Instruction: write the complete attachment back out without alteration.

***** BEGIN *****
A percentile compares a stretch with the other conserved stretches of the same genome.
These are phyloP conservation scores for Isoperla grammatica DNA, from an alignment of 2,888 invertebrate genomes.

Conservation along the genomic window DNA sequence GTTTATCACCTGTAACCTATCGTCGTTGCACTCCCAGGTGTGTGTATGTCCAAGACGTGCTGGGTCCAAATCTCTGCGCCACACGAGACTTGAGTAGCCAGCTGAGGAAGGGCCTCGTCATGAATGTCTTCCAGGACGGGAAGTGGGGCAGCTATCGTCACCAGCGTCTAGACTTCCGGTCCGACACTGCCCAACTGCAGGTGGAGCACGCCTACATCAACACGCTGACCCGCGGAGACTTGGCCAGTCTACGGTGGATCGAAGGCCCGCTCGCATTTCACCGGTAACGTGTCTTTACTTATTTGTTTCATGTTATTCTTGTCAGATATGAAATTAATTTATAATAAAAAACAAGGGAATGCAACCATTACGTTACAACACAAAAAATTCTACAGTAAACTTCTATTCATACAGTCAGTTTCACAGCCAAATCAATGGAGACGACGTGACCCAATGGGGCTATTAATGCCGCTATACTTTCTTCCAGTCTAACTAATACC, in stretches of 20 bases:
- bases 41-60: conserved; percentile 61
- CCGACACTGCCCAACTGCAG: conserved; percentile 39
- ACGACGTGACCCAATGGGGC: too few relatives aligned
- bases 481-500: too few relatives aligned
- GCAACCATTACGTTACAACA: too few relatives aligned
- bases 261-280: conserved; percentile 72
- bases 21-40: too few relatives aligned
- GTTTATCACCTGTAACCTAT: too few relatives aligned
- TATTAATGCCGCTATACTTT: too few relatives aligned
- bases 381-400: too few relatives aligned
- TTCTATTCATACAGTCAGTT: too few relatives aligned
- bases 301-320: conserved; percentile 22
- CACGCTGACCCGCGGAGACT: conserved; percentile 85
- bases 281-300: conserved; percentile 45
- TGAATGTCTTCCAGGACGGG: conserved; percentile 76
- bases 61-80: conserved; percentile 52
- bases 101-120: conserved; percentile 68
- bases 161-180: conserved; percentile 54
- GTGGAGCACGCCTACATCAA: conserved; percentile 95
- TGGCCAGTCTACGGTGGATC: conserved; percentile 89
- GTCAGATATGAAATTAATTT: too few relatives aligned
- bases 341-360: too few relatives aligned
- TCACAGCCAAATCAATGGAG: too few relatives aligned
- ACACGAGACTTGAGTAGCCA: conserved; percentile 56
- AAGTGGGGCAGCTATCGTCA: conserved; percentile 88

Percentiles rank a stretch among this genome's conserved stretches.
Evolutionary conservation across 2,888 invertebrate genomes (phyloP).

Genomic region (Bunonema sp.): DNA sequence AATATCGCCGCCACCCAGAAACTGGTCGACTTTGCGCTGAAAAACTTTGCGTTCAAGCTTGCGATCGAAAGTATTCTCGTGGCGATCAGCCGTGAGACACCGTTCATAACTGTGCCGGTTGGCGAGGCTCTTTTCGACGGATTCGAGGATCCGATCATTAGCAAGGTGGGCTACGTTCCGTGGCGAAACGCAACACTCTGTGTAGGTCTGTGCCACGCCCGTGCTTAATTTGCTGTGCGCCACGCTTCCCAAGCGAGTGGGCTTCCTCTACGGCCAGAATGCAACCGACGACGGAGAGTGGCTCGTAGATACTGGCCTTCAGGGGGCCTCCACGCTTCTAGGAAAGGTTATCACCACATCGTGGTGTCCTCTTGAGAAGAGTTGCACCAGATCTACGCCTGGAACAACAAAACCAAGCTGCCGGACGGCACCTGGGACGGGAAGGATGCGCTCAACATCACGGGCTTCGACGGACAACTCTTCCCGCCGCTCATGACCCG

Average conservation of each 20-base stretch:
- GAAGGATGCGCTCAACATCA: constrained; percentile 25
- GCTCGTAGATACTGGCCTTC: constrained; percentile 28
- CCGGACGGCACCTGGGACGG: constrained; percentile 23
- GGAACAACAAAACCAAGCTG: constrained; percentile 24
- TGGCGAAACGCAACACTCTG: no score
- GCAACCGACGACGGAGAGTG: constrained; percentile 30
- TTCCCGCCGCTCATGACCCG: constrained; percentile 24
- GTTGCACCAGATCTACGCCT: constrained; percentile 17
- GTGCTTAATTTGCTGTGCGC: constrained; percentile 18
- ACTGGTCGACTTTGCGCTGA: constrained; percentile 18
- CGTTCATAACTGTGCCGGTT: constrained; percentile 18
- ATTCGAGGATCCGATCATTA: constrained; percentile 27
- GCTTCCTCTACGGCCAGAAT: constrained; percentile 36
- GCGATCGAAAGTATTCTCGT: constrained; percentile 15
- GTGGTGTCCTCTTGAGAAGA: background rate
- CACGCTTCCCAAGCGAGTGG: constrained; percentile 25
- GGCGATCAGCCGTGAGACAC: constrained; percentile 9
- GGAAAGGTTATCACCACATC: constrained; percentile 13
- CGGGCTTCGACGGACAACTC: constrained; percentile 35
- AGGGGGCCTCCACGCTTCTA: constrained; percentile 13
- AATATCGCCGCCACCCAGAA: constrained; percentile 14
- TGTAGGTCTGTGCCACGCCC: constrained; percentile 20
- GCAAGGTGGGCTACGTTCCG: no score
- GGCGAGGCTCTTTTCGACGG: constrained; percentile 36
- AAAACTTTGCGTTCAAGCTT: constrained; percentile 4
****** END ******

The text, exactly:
A percentile compares a stretch with the other conserved stretches of the same genome.
These are phyloP conservation scores for Isoperla grammatica DNA, from an alignment of 2,888 invertebrate genomes.

Conservation along the genomic window DNA sequence GTTTATCACCTGTAACCTATCGTCGTTGCACTCCCAGGTGTGTGTATGTCCAAGACGTGCTGGGTCCAAATCTCTGCGCCACACGAGACTTGAGTAGCCAGCTGAGGAAGGGCCTCGTCATGAATGTCTTCCAGGACGGGAAGTGGGGCAGCTATCGTCACCAGCGTCTAGACTTCCGGTCCGACACTGCCCAACTGCAGGTGGAGCACGCCTACATCAACACGCTGACCCGCGGAGACTTGGCCAGTCTACGGTGGATCGAAGGCCCGCTCGCATTTCACCGGTAACGTGTCTTTACTTATTTGTTTCATGTTATTCTTGTCAGATATGAAATTAATTTATAATAAAAAACAAGGGAATGCAACCATTACGTTACAACACAAAAAATTCTACAGTAAACTTCTATTCATACAGTCAGTTTCACAGCCAAATCAATGGAGACGACGTGACCCAATGGGGCTATTAATGCCGCTATACTTTCTTCCAGTCTAACTAATACC, in stretches of 20 bases:
- bases 41-60: conserved; percentile 61
- CCGACACTGCCCAACTGCAG: conserved; percentile 39
- ACGACGTGACCCAATGGGGC: too few relatives aligned
- bases 481-500: too few relatives aligned
- GCAACCATTACGTTACAACA: too few relatives aligned
- bases 261-280: conserved; percentile 72
- bases 21-40: too few relatives aligned
- GTTTATCACCTGTAACCTAT: too few relatives aligned
- TATTAATGCCGCTATACTTT: too few relatives aligned
- bases 381-400: too few relatives aligned
- TTCTATTCATACAGTCAGTT: too few relatives aligned
- bases 301-320: conserved; percentile 22
- CACGCTGACCCGCGGAGACT: conserved; percentile 85
- bases 281-300: conserved; percentile 45
- TGAATGTCTTCCAGGACGGG: conserved; percentile 76
- bases 61-80: conserved; percentile 52
- bases 101-120: conserved; percentile 68
- bases 161-180: conserved; percentile 54
- GTGGAGCACGCCTACATCAA: conserved; percentile 95
- TGGCCAGTCTACGGTGGATC: conserved; percentile 89
- GTCAGATATGAAATTAATTT: too few relatives aligned
- bases 341-360: too few relatives aligned
- TCACAGCCAAATCAATGGAG: too few relatives aligned
- ACACGAGACTTGAGTAGCCA: conserved; percentile 56
- AAGTGGGGCAGCTATCGTCA: conserved; percentile 88

Percentiles rank a stretch among this genome's conserved stretches.
Evolutionary conservation across 2,888 invertebrate genomes (phyloP).

Genomic region (Bunonema sp.): DNA sequence AATATCGCCGCCACCCAGAAACTGGTCGACTTTGCGCTGAAAAACTTTGCGTTCAAGCTTGCGATCGAAAGTATTCTCGTGGCGATCAGCCGTGAGACACCGTTCATAACTGTGCCGGTTGGCGAGGCTCTTTTCGACGGATTCGAGGATCCGATCATTAGCAAGGTGGGCTACGTTCCGTGGCGAAACGCAACACTCTGTGTAGGTCTGTGCCACGCCCGTGCTTAATTTGCTGTGCGCCACGCTTCCCAAGCGAGTGGGCTTCCTCTACGGCCAGAATGCAACCGACGACGGAGAGTGGCTCGTAGATACTGGCCTTCAGGGGGCCTCCACGCTTCTAGGAAAGGTTATCACCACATCGTGGTGTCCTCTTGAGAAGAGTTGCACCAGATCTACGCCTGGAACAACAAAACCAAGCTGCCGGACGGCACCTGGGACGGGAAGGATGCGCTCAACATCACGGGCTTCGACGGACAACTCTTCCCGCCGCTCATGACCCG

Average conservation of each 20-base stretch:
- GAAGGATGCGCTCAACATCA: constrained; percentile 25
- GCTCGTAGATACTGGCCTTC: constrained; percentile 28
- CCGGACGGCACCTGGGACGG: constrained; percentile 23
- GGAACAACAAAACCAAGCTG: constrained; percentile 24
- TGGCGAAACGCAACACTCTG: no score
- GCAACCGACGACGGAGAGTG: constrained; percentile 30
- TTCCCGCCGCTCATGACCCG: constrained; percentile 24
- GTTGCACCAGATCTACGCCT: constrained; percentile 17
- GTGCTTAATTTGCTGTGCGC: constrained; percentile 18
- ACTGGTCGACTTTGCGCTGA: constrained; percentile 18
- CGTTCATAACTGTGCCGGTT: constrained; percentile 18
- ATTCGAGGATCCGATCATTA: constrained; percentile 27
- GCTTCCTCTACGGCCAGAAT: constrained; percentile 36
- GCGATCGAAAGTATTCTCGT: constrained; percentile 15
- GTGGTGTCCTCTTGAGAAGA: background rate
- CACGCTTCCCAAGCGAGTGG: constrained; percentile 25
- GGCGATCAGCCGTGAGACAC: constrained; percentile 9
- GGAAAGGTTATCACCACATC: constrained; percentile 13
- CGGGCTTCGACGGACAACTC: constrained; percentile 35
- AGGGGGCCTCCACGCTTCTA: constrained; percentile 13
- AATATCGCCGCCACCCAGAA: constrained; percentile 14
- TGTAGGTCTGTGCCACGCCC: constrained; percentile 20
- GCAAGGTGGGCTACGTTCCG: no score
- GGCGAGGCTCTTTTCGACGG: constrained; percentile 36
- AAAACTTTGCGTTCAAGCTT: constrained; percentile 4